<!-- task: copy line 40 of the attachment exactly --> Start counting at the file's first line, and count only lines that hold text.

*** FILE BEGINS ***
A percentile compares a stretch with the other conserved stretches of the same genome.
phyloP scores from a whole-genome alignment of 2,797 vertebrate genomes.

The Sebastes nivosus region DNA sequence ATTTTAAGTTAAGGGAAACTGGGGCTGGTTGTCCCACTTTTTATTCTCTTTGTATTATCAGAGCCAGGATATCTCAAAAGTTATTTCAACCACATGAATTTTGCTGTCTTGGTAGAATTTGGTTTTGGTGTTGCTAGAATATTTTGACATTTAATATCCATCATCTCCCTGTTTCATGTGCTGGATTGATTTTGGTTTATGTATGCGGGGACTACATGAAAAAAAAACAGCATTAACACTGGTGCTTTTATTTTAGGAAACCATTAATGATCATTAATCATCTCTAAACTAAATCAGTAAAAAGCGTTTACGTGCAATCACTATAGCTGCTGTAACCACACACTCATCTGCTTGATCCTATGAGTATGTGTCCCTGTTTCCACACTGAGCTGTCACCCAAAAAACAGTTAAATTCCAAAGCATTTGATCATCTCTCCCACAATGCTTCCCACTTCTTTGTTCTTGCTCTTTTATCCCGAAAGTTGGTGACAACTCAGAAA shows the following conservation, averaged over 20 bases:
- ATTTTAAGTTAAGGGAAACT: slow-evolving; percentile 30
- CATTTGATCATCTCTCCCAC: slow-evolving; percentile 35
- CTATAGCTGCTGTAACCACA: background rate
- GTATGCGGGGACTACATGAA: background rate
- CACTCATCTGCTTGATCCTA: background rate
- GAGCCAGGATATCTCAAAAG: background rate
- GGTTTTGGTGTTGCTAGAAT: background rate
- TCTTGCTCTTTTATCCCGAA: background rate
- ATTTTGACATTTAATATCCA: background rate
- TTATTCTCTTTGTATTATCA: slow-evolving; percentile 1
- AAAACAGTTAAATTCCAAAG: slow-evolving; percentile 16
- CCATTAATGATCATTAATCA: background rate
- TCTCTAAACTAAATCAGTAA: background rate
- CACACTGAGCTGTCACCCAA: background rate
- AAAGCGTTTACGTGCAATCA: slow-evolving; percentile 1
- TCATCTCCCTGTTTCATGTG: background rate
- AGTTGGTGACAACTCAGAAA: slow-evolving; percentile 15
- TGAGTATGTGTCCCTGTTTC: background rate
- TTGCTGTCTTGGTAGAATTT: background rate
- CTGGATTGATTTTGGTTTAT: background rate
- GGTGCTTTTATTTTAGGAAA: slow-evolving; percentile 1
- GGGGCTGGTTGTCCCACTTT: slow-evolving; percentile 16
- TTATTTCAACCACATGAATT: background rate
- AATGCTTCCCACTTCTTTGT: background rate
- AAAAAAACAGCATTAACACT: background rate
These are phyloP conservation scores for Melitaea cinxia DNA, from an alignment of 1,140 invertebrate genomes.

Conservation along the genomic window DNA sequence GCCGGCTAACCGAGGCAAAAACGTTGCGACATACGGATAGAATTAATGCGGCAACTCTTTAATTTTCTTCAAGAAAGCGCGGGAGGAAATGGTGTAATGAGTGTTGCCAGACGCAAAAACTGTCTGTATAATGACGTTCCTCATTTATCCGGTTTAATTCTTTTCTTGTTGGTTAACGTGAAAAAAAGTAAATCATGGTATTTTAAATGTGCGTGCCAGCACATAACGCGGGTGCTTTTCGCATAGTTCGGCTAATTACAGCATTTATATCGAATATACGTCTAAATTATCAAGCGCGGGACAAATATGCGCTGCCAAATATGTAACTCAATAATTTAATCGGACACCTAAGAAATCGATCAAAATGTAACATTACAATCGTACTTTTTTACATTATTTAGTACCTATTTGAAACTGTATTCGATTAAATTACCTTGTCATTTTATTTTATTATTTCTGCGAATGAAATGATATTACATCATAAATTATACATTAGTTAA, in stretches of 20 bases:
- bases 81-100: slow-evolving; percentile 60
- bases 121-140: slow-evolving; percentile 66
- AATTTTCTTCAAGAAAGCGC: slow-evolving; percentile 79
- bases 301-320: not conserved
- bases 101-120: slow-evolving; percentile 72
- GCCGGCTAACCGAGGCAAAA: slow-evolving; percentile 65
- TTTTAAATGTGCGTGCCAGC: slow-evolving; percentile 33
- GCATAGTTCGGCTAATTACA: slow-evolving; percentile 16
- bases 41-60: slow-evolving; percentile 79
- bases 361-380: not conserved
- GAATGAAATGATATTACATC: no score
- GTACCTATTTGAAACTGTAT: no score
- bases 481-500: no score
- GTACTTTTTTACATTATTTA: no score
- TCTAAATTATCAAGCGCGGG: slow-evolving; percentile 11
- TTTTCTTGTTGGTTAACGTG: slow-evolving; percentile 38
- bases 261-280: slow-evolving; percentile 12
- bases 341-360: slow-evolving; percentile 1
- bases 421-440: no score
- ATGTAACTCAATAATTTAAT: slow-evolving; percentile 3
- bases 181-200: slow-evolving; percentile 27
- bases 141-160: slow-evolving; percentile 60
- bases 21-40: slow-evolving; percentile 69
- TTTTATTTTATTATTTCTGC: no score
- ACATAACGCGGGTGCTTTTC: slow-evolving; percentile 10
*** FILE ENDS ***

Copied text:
- bases 361-380: not conserved